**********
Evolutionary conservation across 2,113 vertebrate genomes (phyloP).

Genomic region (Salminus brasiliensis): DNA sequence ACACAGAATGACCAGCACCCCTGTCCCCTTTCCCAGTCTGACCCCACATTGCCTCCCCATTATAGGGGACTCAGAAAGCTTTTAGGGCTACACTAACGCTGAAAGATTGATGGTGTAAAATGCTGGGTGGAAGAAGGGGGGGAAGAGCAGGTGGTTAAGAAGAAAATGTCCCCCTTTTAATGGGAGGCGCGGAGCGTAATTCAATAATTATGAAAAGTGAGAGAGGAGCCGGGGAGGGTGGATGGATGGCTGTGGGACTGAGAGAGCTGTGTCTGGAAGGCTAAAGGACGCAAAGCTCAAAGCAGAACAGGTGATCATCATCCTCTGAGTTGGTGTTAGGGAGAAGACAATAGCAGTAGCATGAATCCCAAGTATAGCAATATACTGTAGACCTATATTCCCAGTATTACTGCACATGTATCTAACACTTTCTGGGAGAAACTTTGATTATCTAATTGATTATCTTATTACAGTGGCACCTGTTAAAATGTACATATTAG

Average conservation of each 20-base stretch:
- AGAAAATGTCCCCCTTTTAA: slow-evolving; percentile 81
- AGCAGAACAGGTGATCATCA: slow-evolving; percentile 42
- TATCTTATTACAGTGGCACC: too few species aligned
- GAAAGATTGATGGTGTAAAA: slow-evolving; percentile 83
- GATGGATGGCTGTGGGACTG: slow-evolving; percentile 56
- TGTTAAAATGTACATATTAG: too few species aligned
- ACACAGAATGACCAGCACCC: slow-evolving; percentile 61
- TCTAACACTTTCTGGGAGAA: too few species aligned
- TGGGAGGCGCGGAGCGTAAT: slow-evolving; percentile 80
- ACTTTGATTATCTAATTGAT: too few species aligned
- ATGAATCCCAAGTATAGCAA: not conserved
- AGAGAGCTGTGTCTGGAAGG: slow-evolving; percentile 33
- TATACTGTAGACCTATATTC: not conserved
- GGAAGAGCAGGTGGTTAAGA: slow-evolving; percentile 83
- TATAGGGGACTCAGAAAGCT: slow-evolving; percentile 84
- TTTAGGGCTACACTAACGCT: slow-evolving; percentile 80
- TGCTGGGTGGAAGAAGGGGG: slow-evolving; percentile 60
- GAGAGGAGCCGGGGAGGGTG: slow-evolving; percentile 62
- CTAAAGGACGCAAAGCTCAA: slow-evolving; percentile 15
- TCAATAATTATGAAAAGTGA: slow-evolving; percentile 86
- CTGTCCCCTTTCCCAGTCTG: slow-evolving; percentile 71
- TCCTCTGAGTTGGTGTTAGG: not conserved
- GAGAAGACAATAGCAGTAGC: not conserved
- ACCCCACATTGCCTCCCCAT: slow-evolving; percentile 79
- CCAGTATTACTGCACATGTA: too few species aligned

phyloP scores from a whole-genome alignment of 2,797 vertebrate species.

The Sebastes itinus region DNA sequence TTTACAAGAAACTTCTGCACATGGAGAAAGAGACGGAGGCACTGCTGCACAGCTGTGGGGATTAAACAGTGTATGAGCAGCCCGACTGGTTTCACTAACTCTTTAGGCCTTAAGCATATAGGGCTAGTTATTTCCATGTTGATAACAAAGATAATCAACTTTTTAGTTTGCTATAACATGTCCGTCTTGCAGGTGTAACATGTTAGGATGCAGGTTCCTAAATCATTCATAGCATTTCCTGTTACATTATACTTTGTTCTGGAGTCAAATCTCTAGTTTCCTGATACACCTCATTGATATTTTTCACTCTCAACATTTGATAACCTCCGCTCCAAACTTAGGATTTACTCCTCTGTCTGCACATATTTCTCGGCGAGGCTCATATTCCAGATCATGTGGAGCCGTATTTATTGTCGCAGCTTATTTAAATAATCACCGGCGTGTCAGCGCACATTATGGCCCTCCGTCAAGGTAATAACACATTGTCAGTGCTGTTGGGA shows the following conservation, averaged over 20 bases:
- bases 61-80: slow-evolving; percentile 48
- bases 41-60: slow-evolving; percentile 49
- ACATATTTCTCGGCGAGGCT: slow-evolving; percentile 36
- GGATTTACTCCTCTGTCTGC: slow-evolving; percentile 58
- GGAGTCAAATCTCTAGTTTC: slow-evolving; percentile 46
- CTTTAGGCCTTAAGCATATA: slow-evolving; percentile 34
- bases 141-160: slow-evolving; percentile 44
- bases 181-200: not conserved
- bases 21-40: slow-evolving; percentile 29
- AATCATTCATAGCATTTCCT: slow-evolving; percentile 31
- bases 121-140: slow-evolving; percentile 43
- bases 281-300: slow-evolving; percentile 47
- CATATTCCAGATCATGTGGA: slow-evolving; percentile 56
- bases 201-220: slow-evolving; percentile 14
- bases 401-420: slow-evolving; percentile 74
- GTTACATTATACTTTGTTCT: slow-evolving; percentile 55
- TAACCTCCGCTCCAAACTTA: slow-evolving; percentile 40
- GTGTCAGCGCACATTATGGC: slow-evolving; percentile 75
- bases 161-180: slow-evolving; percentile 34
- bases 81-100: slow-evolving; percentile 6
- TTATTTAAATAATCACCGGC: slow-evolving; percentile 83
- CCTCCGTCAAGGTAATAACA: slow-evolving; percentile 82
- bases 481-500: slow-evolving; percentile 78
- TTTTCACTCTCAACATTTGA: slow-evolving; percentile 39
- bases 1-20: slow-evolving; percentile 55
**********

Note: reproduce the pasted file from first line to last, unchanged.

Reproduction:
Evolutionary conservation across 2,113 vertebrate genomes (phyloP).

Genomic region (Salminus brasiliensis): DNA sequence ACACAGAATGACCAGCACCCCTGTCCCCTTTCCCAGTCTGACCCCACATTGCCTCCCCATTATAGGGGACTCAGAAAGCTTTTAGGGCTACACTAACGCTGAAAGATTGATGGTGTAAAATGCTGGGTGGAAGAAGGGGGGGAAGAGCAGGTGGTTAAGAAGAAAATGTCCCCCTTTTAATGGGAGGCGCGGAGCGTAATTCAATAATTATGAAAAGTGAGAGAGGAGCCGGGGAGGGTGGATGGATGGCTGTGGGACTGAGAGAGCTGTGTCTGGAAGGCTAAAGGACGCAAAGCTCAAAGCAGAACAGGTGATCATCATCCTCTGAGTTGGTGTTAGGGAGAAGACAATAGCAGTAGCATGAATCCCAAGTATAGCAATATACTGTAGACCTATATTCCCAGTATTACTGCACATGTATCTAACACTTTCTGGGAGAAACTTTGATTATCTAATTGATTATCTTATTACAGTGGCACCTGTTAAAATGTACATATTAG

Average conservation of each 20-base stretch:
- AGAAAATGTCCCCCTTTTAA: slow-evolving; percentile 81
- AGCAGAACAGGTGATCATCA: slow-evolving; percentile 42
- TATCTTATTACAGTGGCACC: too few species aligned
- GAAAGATTGATGGTGTAAAA: slow-evolving; percentile 83
- GATGGATGGCTGTGGGACTG: slow-evolving; percentile 56
- TGTTAAAATGTACATATTAG: too few species aligned
- ACACAGAATGACCAGCACCC: slow-evolving; percentile 61
- TCTAACACTTTCTGGGAGAA: too few species aligned
- TGGGAGGCGCGGAGCGTAAT: slow-evolving; percentile 80
- ACTTTGATTATCTAATTGAT: too few species aligned
- ATGAATCCCAAGTATAGCAA: not conserved
- AGAGAGCTGTGTCTGGAAGG: slow-evolving; percentile 33
- TATACTGTAGACCTATATTC: not conserved
- GGAAGAGCAGGTGGTTAAGA: slow-evolving; percentile 83
- TATAGGGGACTCAGAAAGCT: slow-evolving; percentile 84
- TTTAGGGCTACACTAACGCT: slow-evolving; percentile 80
- TGCTGGGTGGAAGAAGGGGG: slow-evolving; percentile 60
- GAGAGGAGCCGGGGAGGGTG: slow-evolving; percentile 62
- CTAAAGGACGCAAAGCTCAA: slow-evolving; percentile 15
- TCAATAATTATGAAAAGTGA: slow-evolving; percentile 86
- CTGTCCCCTTTCCCAGTCTG: slow-evolving; percentile 71
- TCCTCTGAGTTGGTGTTAGG: not conserved
- GAGAAGACAATAGCAGTAGC: not conserved
- ACCCCACATTGCCTCCCCAT: slow-evolving; percentile 79
- CCAGTATTACTGCACATGTA: too few species aligned

phyloP scores from a whole-genome alignment of 2,797 vertebrate species.

The Sebastes itinus region DNA sequence TTTACAAGAAACTTCTGCACATGGAGAAAGAGACGGAGGCACTGCTGCACAGCTGTGGGGATTAAACAGTGTATGAGCAGCCCGACTGGTTTCACTAACTCTTTAGGCCTTAAGCATATAGGGCTAGTTATTTCCATGTTGATAACAAAGATAATCAACTTTTTAGTTTGCTATAACATGTCCGTCTTGCAGGTGTAACATGTTAGGATGCAGGTTCCTAAATCATTCATAGCATTTCCTGTTACATTATACTTTGTTCTGGAGTCAAATCTCTAGTTTCCTGATACACCTCATTGATATTTTTCACTCTCAACATTTGATAACCTCCGCTCCAAACTTAGGATTTACTCCTCTGTCTGCACATATTTCTCGGCGAGGCTCATATTCCAGATCATGTGGAGCCGTATTTATTGTCGCAGCTTATTTAAATAATCACCGGCGTGTCAGCGCACATTATGGCCCTCCGTCAAGGTAATAACACATTGTCAGTGCTGTTGGGA shows the following conservation, averaged over 20 bases:
- bases 61-80: slow-evolving; percentile 48
- bases 41-60: slow-evolving; percentile 49
- ACATATTTCTCGGCGAGGCT: slow-evolving; percentile 36
- GGATTTACTCCTCTGTCTGC: slow-evolving; percentile 58
- GGAGTCAAATCTCTAGTTTC: slow-evolving; percentile 46
- CTTTAGGCCTTAAGCATATA: slow-evolving; percentile 34
- bases 141-160: slow-evolving; percentile 44
- bases 181-200: not conserved
- bases 21-40: slow-evolving; percentile 29
- AATCATTCATAGCATTTCCT: slow-evolving; percentile 31
- bases 121-140: slow-evolving; percentile 43
- bases 281-300: slow-evolving; percentile 47
- CATATTCCAGATCATGTGGA: slow-evolving; percentile 56
- bases 201-220: slow-evolving; percentile 14
- bases 401-420: slow-evolving; percentile 74
- GTTACATTATACTTTGTTCT: slow-evolving; percentile 55
- TAACCTCCGCTCCAAACTTA: slow-evolving; percentile 40
- GTGTCAGCGCACATTATGGC: slow-evolving; percentile 75
- bases 161-180: slow-evolving; percentile 34
- bases 81-100: slow-evolving; percentile 6
- TTATTTAAATAATCACCGGC: slow-evolving; percentile 83
- CCTCCGTCAAGGTAATAACA: slow-evolving; percentile 82
- bases 481-500: slow-evolving; percentile 78
- TTTTCACTCTCAACATTTGA: slow-evolving; percentile 39
- bases 1-20: slow-evolving; percentile 55